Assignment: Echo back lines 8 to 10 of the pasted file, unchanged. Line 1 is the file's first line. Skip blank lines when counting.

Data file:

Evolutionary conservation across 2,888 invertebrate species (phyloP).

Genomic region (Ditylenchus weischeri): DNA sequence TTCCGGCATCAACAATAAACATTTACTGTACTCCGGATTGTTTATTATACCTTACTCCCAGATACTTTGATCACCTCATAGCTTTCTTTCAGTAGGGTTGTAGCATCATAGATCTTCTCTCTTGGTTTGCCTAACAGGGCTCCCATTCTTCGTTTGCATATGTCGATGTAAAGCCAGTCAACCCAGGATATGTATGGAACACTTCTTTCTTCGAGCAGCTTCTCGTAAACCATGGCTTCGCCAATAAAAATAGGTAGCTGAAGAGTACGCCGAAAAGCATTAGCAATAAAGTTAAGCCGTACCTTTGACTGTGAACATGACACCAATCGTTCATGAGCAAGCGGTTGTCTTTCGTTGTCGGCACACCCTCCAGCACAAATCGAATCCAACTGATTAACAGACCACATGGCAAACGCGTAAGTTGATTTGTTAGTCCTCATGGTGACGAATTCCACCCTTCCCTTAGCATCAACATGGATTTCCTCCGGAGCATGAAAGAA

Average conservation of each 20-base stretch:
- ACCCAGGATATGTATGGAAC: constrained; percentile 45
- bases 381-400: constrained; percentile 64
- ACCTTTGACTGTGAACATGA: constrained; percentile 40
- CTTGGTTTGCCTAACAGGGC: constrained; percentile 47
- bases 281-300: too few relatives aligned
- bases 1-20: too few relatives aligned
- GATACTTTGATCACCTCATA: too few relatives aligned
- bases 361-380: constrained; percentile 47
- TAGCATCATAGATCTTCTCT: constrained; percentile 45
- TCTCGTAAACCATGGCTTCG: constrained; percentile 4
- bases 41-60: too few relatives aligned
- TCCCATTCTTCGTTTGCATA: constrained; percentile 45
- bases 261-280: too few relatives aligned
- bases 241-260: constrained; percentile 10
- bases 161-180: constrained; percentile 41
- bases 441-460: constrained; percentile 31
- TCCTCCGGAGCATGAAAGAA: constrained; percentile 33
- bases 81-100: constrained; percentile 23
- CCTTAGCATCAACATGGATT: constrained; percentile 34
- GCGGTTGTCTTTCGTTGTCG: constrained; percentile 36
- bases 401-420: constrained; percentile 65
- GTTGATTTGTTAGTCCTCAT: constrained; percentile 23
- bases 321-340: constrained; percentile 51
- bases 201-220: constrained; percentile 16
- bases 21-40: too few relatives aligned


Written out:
- bases 281-300: too few relatives aligned
- bases 1-20: too few relatives aligned
- GATACTTTGATCACCTCATA: too few relatives aligned